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24 juin

2013

Les avantages d’une carrière comme hygiéniste dentaire
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Les carrières dans le domaine de la santé sont généralement considérées comme des valeurs sûres. Le travail d’hygiéniste dentaire est un bon exemple de l’une de ces professions qui sont à l’abri de la récession en Amérique du Nord. Si vous souhaitez devenir un professionnel de la santé respecté, sans oublier une carrière anti-récession, devenir un hygiéniste dentaire est un excellent choix.

Le travail dans le domaine de l’hygiène dentaire est l’une des professions les plus dynamiques au Canada et aux États-Unis. Selon les statistiques, les hygiénistes gagnaient en moyenne 66 570 $ par année en 2008, et ce secteur bénéficiera d’une croissance d’emploi de 36 % par an d’ici 2018. Les membres de la profession travaillent souvent avec des dentistes dans les cabinets dentaires, tandis que certains ont leurs propres pratiques d’hygiène buccale. En outre, beaucoup de travail à temps partiel et à horaire flexible peut être effectué. De toute évidence, la profession offre une stabilité accrue grâce à son revenu moyen, sans oublier cette flexibilité tant recherchée.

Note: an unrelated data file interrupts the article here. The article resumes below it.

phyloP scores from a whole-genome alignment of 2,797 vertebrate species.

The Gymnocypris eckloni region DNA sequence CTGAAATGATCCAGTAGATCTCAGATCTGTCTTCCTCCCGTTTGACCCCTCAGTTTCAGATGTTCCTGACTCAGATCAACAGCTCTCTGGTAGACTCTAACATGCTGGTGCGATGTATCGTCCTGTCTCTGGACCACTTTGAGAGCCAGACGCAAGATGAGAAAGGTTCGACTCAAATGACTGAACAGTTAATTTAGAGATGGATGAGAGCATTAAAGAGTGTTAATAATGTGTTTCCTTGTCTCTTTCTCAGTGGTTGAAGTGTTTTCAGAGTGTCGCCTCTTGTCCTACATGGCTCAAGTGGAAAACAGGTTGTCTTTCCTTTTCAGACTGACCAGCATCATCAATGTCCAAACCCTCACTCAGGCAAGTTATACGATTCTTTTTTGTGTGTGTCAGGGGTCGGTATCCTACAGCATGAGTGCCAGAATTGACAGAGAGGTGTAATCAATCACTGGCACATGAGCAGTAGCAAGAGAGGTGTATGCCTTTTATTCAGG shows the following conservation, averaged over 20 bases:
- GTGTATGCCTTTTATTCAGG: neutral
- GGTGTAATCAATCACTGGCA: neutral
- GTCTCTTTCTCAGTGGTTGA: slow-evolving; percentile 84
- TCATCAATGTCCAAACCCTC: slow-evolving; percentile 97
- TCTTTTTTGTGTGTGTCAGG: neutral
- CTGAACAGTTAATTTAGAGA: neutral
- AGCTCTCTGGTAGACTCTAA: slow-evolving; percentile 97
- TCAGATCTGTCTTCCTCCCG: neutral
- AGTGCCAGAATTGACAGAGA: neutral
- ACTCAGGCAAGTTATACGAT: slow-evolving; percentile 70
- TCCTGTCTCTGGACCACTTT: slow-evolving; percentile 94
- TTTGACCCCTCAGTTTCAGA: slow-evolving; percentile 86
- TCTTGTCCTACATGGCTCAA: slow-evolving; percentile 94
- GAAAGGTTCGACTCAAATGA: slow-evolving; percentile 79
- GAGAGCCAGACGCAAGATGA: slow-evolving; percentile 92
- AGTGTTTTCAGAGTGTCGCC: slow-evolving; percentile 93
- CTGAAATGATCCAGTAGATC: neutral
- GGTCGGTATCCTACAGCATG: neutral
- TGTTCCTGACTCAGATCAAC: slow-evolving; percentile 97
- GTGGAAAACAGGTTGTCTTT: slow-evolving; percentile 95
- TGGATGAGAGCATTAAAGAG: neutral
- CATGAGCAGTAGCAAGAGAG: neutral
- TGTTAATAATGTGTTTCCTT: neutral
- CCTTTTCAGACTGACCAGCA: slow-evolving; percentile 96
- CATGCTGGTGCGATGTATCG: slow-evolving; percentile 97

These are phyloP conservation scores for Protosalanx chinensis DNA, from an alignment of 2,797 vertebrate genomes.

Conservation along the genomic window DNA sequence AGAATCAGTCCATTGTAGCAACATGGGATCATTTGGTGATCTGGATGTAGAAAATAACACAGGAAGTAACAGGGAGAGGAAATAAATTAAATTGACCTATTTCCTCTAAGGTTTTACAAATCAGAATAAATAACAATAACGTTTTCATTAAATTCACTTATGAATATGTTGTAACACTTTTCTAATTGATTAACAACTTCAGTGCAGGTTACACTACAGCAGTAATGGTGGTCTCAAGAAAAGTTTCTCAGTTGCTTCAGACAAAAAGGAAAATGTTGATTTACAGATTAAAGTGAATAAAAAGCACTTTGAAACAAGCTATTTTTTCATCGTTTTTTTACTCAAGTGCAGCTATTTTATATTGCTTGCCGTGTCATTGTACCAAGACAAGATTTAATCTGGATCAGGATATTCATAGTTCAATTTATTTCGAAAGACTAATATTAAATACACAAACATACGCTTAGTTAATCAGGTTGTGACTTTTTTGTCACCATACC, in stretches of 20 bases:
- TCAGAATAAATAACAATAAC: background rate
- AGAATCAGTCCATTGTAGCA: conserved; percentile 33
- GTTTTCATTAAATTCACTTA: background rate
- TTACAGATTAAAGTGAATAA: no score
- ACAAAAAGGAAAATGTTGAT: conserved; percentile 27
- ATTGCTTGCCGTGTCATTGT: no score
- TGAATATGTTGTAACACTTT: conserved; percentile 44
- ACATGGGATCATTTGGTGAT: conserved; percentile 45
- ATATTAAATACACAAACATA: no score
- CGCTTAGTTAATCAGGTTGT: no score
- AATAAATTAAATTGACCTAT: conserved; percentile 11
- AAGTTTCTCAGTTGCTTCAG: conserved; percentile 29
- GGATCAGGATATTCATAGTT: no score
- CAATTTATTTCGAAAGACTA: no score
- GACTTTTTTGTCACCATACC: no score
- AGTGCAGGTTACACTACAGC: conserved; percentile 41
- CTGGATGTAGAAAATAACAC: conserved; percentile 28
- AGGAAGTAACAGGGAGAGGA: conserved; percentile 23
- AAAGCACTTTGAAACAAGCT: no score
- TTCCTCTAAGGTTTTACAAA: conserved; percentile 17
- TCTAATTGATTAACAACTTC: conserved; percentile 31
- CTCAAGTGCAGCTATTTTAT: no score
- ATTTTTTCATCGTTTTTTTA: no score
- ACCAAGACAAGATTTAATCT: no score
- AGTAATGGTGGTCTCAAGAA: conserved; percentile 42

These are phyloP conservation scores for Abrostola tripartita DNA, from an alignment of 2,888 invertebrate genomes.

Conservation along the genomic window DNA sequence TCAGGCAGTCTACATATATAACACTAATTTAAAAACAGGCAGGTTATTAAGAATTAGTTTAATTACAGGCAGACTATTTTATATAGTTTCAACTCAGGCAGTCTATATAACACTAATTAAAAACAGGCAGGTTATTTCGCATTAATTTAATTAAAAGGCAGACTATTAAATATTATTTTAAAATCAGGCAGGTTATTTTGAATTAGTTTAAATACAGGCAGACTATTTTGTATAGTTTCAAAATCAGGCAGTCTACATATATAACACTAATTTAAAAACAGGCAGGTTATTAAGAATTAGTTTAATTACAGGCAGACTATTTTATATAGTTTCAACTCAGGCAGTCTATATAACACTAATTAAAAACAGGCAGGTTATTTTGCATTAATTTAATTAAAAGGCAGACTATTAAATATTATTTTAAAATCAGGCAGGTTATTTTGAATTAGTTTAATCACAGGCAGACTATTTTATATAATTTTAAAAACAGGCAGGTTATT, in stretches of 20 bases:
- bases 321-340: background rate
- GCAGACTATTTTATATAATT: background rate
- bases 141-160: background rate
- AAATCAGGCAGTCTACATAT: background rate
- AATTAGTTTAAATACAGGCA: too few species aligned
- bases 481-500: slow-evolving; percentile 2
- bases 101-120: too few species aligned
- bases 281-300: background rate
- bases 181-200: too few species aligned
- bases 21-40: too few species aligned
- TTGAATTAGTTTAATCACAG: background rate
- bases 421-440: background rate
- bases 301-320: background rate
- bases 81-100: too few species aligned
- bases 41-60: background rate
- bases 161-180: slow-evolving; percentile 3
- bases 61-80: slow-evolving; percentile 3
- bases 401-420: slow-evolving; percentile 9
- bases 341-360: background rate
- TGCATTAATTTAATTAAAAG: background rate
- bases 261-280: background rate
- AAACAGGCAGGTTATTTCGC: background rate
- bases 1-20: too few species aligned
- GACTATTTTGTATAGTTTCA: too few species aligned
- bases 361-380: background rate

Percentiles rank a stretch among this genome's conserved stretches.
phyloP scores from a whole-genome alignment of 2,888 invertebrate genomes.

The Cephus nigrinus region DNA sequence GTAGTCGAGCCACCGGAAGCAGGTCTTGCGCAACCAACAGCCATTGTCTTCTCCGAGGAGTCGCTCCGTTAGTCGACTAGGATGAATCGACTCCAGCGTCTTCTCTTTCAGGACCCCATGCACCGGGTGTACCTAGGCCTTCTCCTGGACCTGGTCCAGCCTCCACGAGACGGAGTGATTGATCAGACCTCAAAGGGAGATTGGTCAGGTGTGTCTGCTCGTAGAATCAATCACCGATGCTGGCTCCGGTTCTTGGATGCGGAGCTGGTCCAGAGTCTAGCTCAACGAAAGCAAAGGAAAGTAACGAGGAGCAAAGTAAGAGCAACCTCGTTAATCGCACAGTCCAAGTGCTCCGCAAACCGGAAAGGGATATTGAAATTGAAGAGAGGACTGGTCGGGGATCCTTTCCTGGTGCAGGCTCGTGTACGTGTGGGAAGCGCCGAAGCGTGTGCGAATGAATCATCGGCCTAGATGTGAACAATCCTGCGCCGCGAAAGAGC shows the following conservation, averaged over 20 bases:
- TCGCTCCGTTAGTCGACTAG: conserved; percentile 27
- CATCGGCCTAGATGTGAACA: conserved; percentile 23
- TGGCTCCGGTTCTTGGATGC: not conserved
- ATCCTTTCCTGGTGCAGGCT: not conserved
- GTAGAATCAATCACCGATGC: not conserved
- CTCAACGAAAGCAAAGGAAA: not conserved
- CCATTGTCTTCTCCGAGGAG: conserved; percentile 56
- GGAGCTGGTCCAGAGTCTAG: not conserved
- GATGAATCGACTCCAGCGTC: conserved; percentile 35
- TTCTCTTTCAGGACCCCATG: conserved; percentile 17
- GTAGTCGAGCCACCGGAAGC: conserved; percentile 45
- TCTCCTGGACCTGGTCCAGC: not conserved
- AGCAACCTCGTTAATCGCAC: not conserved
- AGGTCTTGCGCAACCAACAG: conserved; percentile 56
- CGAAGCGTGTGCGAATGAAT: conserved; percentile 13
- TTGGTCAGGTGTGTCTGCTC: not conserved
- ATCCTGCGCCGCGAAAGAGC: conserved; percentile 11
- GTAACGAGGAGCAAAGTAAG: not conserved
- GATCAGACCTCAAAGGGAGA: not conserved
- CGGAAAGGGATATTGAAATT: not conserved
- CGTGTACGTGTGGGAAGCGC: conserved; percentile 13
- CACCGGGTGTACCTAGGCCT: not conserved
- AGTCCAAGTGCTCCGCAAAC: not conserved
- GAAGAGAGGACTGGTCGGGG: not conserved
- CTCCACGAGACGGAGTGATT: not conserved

Les interventions effectuées par ces professionnels de la santé dentaire peuvent inclure :

  • Le nettoyage de la plaque, des taches, du tartre et d’autres accumulations de résidus sur les dents à l’aide de dispositifs rotatifs et d’ultrasons
  • Le diagnostic des problèmes de santé dentaire à l’aide de matériel radiologique et le transfert au dentiste de ceux-ci pour un traitement ultérieur, si nécessaire
  • L’application des traitements empêchant la cavitation comme les fluorures et les produits d’étanchéité
  • La divulgation aux patients des différents aspects de la santé dentaire et de l’hygiène en utilisant des graphiques, des photos et des modèles

La responsabilité première des hygiénistes dentaires est de veiller à l’hygiène des dents et des gencives du patient en effectuant une grande variété de procédures, ainsi qu’en les éduquant sur l’hygiène des dents et des gencives et en fournissant d’autres soins dentaires préventifs.

hygiéniste

Source: Flickr's Gerg1967